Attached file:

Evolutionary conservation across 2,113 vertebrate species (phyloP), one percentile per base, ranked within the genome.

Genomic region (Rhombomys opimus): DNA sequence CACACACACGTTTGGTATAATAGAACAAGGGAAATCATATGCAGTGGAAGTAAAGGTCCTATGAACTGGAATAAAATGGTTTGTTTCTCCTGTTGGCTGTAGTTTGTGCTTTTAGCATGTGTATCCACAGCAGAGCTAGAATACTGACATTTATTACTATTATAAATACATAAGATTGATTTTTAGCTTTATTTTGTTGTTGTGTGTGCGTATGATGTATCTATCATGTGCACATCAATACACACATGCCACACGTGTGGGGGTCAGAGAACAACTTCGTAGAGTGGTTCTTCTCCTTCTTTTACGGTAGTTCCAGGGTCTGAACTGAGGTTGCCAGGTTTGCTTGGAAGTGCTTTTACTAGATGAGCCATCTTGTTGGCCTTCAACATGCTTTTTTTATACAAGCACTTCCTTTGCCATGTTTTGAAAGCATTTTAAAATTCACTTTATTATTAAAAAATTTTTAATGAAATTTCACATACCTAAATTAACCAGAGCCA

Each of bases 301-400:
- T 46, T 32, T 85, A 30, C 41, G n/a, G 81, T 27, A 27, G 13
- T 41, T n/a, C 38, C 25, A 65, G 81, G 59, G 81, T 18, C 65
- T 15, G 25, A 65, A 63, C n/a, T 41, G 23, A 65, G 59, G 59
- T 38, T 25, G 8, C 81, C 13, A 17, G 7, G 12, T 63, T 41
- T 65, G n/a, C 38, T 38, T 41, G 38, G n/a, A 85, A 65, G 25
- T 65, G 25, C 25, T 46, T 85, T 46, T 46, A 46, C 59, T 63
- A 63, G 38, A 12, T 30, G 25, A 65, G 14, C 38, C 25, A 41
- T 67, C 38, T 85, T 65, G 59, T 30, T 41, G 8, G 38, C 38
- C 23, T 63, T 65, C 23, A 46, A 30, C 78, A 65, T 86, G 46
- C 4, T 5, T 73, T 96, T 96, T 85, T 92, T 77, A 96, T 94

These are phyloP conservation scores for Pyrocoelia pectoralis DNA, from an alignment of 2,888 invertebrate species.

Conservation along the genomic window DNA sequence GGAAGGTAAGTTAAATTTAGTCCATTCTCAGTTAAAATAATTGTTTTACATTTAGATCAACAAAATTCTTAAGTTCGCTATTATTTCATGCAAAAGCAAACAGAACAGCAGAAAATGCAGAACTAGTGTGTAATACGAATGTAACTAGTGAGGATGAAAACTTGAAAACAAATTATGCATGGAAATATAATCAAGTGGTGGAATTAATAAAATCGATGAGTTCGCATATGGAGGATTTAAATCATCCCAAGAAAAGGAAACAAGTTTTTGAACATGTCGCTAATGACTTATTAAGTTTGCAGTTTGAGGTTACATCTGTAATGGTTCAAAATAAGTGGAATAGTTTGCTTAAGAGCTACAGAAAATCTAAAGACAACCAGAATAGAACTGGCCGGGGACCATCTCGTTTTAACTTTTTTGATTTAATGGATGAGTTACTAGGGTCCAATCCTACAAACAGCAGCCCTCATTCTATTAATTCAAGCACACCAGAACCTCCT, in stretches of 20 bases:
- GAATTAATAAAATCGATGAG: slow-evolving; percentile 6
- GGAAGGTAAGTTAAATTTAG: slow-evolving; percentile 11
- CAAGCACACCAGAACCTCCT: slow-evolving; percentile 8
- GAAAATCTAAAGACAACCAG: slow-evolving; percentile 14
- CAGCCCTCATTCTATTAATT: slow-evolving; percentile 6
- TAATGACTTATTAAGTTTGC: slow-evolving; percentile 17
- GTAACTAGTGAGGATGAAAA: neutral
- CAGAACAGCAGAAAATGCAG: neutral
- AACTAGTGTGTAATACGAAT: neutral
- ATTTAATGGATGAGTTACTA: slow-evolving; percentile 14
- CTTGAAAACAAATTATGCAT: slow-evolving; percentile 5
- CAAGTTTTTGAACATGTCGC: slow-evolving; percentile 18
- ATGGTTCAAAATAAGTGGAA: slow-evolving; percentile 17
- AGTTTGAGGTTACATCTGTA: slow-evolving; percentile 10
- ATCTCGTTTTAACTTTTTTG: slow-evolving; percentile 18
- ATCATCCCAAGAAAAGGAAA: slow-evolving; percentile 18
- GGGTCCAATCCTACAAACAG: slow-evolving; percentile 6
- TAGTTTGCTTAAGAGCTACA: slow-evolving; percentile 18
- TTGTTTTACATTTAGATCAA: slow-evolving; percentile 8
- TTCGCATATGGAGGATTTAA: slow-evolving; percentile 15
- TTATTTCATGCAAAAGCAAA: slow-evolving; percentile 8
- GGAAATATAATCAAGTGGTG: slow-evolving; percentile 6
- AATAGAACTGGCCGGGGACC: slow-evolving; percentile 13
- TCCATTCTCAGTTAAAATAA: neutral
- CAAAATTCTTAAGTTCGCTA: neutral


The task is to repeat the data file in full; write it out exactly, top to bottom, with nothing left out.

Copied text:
Evolutionary conservation across 2,113 vertebrate species (phyloP), one percentile per base, ranked within the genome.

Genomic region (Rhombomys opimus): DNA sequence CACACACACGTTTGGTATAATAGAACAAGGGAAATCATATGCAGTGGAAGTAAAGGTCCTATGAACTGGAATAAAATGGTTTGTTTCTCCTGTTGGCTGTAGTTTGTGCTTTTAGCATGTGTATCCACAGCAGAGCTAGAATACTGACATTTATTACTATTATAAATACATAAGATTGATTTTTAGCTTTATTTTGTTGTTGTGTGTGCGTATGATGTATCTATCATGTGCACATCAATACACACATGCCACACGTGTGGGGGTCAGAGAACAACTTCGTAGAGTGGTTCTTCTCCTTCTTTTACGGTAGTTCCAGGGTCTGAACTGAGGTTGCCAGGTTTGCTTGGAAGTGCTTTTACTAGATGAGCCATCTTGTTGGCCTTCAACATGCTTTTTTTATACAAGCACTTCCTTTGCCATGTTTTGAAAGCATTTTAAAATTCACTTTATTATTAAAAAATTTTTAATGAAATTTCACATACCTAAATTAACCAGAGCCA

Each of bases 301-400:
- T 46, T 32, T 85, A 30, C 41, G n/a, G 81, T 27, A 27, G 13
- T 41, T n/a, C 38, C 25, A 65, G 81, G 59, G 81, T 18, C 65
- T 15, G 25, A 65, A 63, C n/a, T 41, G 23, A 65, G 59, G 59
- T 38, T 25, G 8, C 81, C 13, A 17, G 7, G 12, T 63, T 41
- T 65, G n/a, C 38, T 38, T 41, G 38, G n/a, A 85, A 65, G 25
- T 65, G 25, C 25, T 46, T 85, T 46, T 46, A 46, C 59, T 63
- A 63, G 38, A 12, T 30, G 25, A 65, G 14, C 38, C 25, A 41
- T 67, C 38, T 85, T 65, G 59, T 30, T 41, G 8, G 38, C 38
- C 23, T 63, T 65, C 23, A 46, A 30, C 78, A 65, T 86, G 46
- C 4, T 5, T 73, T 96, T 96, T 85, T 92, T 77, A 96, T 94

These are phyloP conservation scores for Pyrocoelia pectoralis DNA, from an alignment of 2,888 invertebrate species.

Conservation along the genomic window DNA sequence GGAAGGTAAGTTAAATTTAGTCCATTCTCAGTTAAAATAATTGTTTTACATTTAGATCAACAAAATTCTTAAGTTCGCTATTATTTCATGCAAAAGCAAACAGAACAGCAGAAAATGCAGAACTAGTGTGTAATACGAATGTAACTAGTGAGGATGAAAACTTGAAAACAAATTATGCATGGAAATATAATCAAGTGGTGGAATTAATAAAATCGATGAGTTCGCATATGGAGGATTTAAATCATCCCAAGAAAAGGAAACAAGTTTTTGAACATGTCGCTAATGACTTATTAAGTTTGCAGTTTGAGGTTACATCTGTAATGGTTCAAAATAAGTGGAATAGTTTGCTTAAGAGCTACAGAAAATCTAAAGACAACCAGAATAGAACTGGCCGGGGACCATCTCGTTTTAACTTTTTTGATTTAATGGATGAGTTACTAGGGTCCAATCCTACAAACAGCAGCCCTCATTCTATTAATTCAAGCACACCAGAACCTCCT, in stretches of 20 bases:
- GAATTAATAAAATCGATGAG: slow-evolving; percentile 6
- GGAAGGTAAGTTAAATTTAG: slow-evolving; percentile 11
- CAAGCACACCAGAACCTCCT: slow-evolving; percentile 8
- GAAAATCTAAAGACAACCAG: slow-evolving; percentile 14
- CAGCCCTCATTCTATTAATT: slow-evolving; percentile 6
- TAATGACTTATTAAGTTTGC: slow-evolving; percentile 17
- GTAACTAGTGAGGATGAAAA: neutral
- CAGAACAGCAGAAAATGCAG: neutral
- AACTAGTGTGTAATACGAAT: neutral
- ATTTAATGGATGAGTTACTA: slow-evolving; percentile 14
- CTTGAAAACAAATTATGCAT: slow-evolving; percentile 5
- CAAGTTTTTGAACATGTCGC: slow-evolving; percentile 18
- ATGGTTCAAAATAAGTGGAA: slow-evolving; percentile 17
- AGTTTGAGGTTACATCTGTA: slow-evolving; percentile 10
- ATCTCGTTTTAACTTTTTTG: slow-evolving; percentile 18
- ATCATCCCAAGAAAAGGAAA: slow-evolving; percentile 18
- GGGTCCAATCCTACAAACAG: slow-evolving; percentile 6
- TAGTTTGCTTAAGAGCTACA: slow-evolving; percentile 18
- TTGTTTTACATTTAGATCAA: slow-evolving; percentile 8
- TTCGCATATGGAGGATTTAA: slow-evolving; percentile 15
- TTATTTCATGCAAAAGCAAA: slow-evolving; percentile 8
- GGAAATATAATCAAGTGGTG: slow-evolving; percentile 6
- AATAGAACTGGCCGGGGACC: slow-evolving; percentile 13
- TCCATTCTCAGTTAAAATAA: neutral
- CAAAATTCTTAAGTTCGCTA: neutral